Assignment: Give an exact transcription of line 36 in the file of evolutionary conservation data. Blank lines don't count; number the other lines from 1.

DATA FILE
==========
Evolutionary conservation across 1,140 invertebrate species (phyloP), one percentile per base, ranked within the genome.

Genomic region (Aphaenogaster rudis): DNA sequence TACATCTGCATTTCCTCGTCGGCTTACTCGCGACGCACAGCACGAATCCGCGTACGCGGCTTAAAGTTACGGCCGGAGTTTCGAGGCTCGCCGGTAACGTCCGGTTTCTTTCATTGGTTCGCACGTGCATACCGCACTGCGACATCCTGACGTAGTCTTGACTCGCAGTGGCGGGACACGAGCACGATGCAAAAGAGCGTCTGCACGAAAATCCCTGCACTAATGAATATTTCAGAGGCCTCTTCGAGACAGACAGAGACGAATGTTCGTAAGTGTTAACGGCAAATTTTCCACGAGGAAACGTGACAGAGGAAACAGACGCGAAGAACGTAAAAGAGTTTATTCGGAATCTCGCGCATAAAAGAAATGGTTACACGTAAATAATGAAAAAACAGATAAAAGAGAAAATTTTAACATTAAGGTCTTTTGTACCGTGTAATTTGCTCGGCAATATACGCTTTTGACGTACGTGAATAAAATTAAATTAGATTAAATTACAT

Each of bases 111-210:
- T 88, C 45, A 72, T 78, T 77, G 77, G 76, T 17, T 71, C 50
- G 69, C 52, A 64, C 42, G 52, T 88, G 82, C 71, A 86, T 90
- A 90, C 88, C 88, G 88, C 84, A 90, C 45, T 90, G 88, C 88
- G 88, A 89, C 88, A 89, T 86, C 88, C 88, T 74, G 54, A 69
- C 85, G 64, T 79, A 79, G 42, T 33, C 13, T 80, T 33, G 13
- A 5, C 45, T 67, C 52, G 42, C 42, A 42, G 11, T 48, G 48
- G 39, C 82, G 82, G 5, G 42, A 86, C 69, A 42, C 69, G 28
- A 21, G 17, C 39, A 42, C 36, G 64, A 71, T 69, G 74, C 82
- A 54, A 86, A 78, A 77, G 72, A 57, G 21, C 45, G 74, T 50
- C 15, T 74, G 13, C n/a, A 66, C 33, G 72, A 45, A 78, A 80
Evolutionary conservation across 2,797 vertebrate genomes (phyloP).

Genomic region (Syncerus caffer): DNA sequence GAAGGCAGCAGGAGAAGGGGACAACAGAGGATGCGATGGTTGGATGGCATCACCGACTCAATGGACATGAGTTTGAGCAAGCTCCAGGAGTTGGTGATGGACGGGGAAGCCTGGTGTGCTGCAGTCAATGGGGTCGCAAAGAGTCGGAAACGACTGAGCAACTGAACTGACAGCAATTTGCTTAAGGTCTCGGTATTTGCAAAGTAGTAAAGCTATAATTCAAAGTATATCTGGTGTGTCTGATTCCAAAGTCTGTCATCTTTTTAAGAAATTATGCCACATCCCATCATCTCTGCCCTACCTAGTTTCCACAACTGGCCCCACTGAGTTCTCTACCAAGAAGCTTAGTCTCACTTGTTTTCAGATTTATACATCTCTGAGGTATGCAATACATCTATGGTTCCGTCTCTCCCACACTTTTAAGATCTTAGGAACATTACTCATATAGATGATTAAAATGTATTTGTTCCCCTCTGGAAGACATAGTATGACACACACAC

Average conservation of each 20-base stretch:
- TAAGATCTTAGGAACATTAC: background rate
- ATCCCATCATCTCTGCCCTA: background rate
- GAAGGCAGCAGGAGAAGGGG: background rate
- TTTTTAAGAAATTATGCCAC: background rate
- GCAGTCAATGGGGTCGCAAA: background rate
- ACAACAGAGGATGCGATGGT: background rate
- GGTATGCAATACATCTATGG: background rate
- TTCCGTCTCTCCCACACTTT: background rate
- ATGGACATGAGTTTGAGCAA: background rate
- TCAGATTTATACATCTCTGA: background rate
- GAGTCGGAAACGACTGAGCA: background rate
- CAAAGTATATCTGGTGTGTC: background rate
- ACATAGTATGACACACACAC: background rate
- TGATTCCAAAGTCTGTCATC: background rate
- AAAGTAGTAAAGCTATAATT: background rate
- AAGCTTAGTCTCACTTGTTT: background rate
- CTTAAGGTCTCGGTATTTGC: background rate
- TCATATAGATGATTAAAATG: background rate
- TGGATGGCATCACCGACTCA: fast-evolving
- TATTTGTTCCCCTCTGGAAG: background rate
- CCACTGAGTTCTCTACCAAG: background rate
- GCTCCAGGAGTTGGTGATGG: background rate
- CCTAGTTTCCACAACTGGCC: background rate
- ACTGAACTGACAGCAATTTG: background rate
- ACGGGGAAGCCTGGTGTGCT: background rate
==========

- TATTTGTTCCCCTCTGGAAG: background rate